There are places in the U.S. where renegade sheriffs might be inclined to cast their lot with an anti-Biden insurgency, although there are none where law enforcement would join an anti-Trump insurgency. But the only places where this would happen would be rural counties with tiny sheriffs departments that have no sway over the masses who live in urban and suburban areas in large metropolitan areas. And, if they fired a shot at state police or National Guard troops brought in to restrain them, the tiny size of their departments would lead them to be crushed and collapse in an instant.

National protests need national organization and a common demand. The biggest plausibly advanced national cause that Trump has encouraged is opposition to mail-in voting. But this hasn't triggered marches and demonstrations in advance of the election so far, and fights over election laws after the election has already happened don't make a lot of sense as a cause either. It is hard to build consensus around a demand that the double digit percentage of the electorate who actually did cast votes by mail in the most recent election, many of whom voted your way, shouldn't have their votes counted after the fact.

22 September 2020

Reducing The Size Of The Federal Criminal Court Docket

Suppose that you are concerned about federal judges whom you disagree with ideologically, and federal executive branch law enforcement, which you don't trust.

One way to mitigate this concern is to narrow of scope of things that the federal courts are responsible for addressing. On the civil side, which I have discussed in several previous blog posts, the primary way to do this is to narrow the civil jurisdiction of the U.S. District Courts.

On the criminal side of the docket, the way to do this is to repeal federal crimes that are also state crimes, where feasible without substantively decriminalizing some important kind of criminal conduct entirely (where decriminalization doesn't make sense on substantive grounds anyway).

In terms of major top line categories, federal criminal cases break down as follows:

* Violent Crimes 2.4%

* Property Offenses 11.3%

* Drug Offenses 27.8%

* Firearms and Explosives Offenses 13.9%

* Sex Offenses 3.6%

* Justice System Offenses 0.9%

* Immigration Offenses 33.5%

* General Offenses 1.9%

* Regulatory Offenses 1.5%

* Traffic Offenses 2.2%

The single most commonly charged offense is illegal reentry by an alien which accounts for 27.5% of all federal criminal defendants. Like all immigration offenses, it has no state law equivalent, but there is no really compelling reason to make this offense a crime, rather than simply making it an administrative immigration matter that is a grounds for deportation and for denial of future immigration benefits. Improper entry by an alien accounts for just 0.6% of all federal criminal defendants but is another unnecessary federal immigration crime.

There are some basically irreducible components to the federal criminal docket. One is that felonies committed in Indian Country (i.e. on Indian Reservations) are prosecuted in federal court, rather than in state courts or in tribal courts (although a separate federal court system for felonies committed in Indian Country akin to the "local" courts of U.S. territories like the Virgin Islands and Guam could be and probably should be created). The other is that all crimes committed in certain federally controlled territories (e.g. National Parks) are prosecuted in federal court, even petty crimes like traffic offenses.

This still leaves many federal crimes that are easily repealed and left to state and local authorities (with the estimated impact on the federal docket): Most federal homicides (0.1%), bank robbery (0.6%), kidnapping (0.2%), most racketeering offenses (0.6%), theft and embezzlement from banks and financial institutions (0.1%), many federal fraud offenses (0.7%), pornography offenses (1.7%), and all intrastate drug offenses (25.5%), for example, could be repealed.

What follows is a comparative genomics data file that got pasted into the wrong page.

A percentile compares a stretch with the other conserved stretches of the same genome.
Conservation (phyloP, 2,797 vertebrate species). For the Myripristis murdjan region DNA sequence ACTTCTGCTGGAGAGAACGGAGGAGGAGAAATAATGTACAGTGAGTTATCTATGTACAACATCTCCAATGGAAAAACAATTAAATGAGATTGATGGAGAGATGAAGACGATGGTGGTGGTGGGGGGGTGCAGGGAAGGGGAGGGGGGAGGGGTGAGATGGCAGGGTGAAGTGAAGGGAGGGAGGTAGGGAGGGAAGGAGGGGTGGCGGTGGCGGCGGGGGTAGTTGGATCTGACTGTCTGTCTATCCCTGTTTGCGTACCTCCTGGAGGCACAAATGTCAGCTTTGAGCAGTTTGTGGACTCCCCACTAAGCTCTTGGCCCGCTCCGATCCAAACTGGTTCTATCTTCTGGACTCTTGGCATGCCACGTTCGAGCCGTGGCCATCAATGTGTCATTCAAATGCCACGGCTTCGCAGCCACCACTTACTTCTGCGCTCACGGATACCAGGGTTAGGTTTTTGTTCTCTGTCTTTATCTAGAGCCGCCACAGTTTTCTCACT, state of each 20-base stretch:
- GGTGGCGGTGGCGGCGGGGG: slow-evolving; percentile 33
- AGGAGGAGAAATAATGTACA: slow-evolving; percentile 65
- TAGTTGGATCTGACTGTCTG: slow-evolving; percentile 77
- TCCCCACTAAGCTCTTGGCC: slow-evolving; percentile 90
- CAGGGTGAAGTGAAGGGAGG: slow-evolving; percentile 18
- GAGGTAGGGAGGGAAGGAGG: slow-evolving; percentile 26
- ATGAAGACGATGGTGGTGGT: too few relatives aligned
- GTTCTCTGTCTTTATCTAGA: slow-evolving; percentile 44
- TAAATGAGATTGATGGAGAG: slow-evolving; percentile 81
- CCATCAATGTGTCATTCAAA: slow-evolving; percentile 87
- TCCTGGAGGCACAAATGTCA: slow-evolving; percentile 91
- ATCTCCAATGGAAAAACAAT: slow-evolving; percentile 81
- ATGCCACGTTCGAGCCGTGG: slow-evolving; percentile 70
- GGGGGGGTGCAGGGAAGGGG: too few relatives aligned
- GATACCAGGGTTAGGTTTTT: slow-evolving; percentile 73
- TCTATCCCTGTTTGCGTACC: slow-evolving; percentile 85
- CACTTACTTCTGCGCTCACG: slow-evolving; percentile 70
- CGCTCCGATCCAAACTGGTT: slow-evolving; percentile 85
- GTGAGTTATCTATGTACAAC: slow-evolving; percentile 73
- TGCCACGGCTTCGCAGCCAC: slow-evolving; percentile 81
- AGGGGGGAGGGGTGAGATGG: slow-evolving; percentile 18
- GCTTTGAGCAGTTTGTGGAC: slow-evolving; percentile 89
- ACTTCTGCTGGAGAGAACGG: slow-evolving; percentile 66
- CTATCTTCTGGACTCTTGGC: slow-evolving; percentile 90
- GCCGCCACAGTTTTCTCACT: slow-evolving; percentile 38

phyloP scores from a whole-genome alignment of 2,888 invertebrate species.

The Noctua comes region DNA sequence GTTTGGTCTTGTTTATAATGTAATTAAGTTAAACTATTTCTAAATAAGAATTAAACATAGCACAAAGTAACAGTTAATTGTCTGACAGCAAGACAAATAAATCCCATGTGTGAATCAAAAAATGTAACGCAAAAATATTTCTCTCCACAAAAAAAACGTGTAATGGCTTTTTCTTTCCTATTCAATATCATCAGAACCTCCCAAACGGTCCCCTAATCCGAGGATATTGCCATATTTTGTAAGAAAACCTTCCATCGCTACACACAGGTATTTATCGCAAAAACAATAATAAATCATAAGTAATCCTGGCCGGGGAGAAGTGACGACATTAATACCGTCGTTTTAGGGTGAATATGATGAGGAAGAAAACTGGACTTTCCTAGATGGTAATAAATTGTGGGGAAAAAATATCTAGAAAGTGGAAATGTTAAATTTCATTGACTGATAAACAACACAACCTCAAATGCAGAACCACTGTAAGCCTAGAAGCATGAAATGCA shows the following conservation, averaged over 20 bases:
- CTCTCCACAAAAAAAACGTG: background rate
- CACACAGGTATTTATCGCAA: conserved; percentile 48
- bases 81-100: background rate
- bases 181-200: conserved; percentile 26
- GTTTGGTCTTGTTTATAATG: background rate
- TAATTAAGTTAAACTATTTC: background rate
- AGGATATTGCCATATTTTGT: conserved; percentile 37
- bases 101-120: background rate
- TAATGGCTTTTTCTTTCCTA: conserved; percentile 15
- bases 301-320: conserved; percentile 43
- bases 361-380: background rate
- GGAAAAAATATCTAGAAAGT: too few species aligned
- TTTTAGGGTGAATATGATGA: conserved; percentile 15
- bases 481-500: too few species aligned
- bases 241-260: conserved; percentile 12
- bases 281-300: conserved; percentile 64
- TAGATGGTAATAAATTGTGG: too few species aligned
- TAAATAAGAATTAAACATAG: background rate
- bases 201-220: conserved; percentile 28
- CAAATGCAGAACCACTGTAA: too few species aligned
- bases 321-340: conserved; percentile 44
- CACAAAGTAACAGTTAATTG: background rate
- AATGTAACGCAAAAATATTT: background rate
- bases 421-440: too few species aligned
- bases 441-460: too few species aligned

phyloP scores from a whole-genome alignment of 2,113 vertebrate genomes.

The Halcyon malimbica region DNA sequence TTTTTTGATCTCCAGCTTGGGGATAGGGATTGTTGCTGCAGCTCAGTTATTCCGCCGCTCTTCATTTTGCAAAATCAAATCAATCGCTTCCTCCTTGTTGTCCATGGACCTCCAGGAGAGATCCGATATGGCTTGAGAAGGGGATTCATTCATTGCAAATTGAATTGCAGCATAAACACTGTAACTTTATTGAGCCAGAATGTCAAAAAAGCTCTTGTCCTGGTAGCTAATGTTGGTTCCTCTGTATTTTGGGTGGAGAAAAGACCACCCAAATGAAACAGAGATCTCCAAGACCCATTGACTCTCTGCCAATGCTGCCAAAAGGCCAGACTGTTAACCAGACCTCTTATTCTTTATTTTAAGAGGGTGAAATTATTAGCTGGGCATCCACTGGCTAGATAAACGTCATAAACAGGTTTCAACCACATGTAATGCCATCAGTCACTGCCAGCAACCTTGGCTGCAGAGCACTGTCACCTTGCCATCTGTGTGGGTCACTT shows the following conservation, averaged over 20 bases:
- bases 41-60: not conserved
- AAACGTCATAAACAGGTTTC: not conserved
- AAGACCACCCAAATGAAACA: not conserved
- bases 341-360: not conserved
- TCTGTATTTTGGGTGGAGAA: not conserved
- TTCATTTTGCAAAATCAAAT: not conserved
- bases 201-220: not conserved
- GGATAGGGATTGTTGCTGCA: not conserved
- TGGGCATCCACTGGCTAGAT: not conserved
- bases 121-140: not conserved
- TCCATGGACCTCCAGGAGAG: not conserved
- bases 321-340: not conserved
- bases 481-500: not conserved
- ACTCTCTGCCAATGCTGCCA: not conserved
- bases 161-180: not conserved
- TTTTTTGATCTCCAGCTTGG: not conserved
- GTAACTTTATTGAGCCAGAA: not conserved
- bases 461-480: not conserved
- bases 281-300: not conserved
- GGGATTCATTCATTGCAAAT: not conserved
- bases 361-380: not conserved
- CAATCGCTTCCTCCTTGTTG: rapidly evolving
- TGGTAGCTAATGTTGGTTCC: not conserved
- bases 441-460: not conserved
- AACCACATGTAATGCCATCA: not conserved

Combined, repealing the crime of illegal re-entry by an aliens, and the other crimes suggested would reduce the federal criminal docket by 57.5% and probably a little more than that (about 52,000 fewer federal criminal defendants per year, leaving about 38,000 federal criminal defendants per year). This would also greatly shrink the federal prison system, although not proportionately, since the immigration offenses decriminalized typically involve short, often mere "time served" sentences.

Combined with a significant (roughly 51.9%) reduction in federal civil dockets by simply repealing 28 U.S.C. §§ 1331 (general federal question jurisdiction) which accounts for about 18.4% of cases that don't have an additional specific jurisdictional basis, and 1332 (diversity jurisdiction) which accounts for 32.9% of civil cases filed in federal court), these straight forward reforms could greatly reduce the importance of the federal courts (prisoner's petitions would make up about a 39% of the remaining cases), thereby decreasing the stakes in federal judicial appointments below the U.S. Supreme Court level.

In greater detail, the federal district court criminal docket is as follows:

21 September 2020

Crime Rates Fell In 2019

A long view from the Uniform Crime Reports which includes only crimes reported to law enforcement. U.S. violent crime rates are roughly the same now as they were 50 years ago.

Despite hype to the contrary, crime rates fell significantly in 2019. The rate of violent crime excluding simple assault declined 15% from 2018 to 2019. Among females, the rate of violent victimization excluding simple assault fell 27%. Rape and sexual assault victimizations declined 37%. 

The rate of violent victimization in urban areas declined 20%.

The rate of property crime declined 6%. This decline in property crime was partly due to a 22% decrease in burglary to a 17 year (or more) low more than 70% below its 1994 peak.

From the Bureau of Justice Statistics summarizing this report. It is based upon surveys asking people if they were crime victims, so it does not measure murder rates.

How Often Do Parents Predecease Their Minor Children?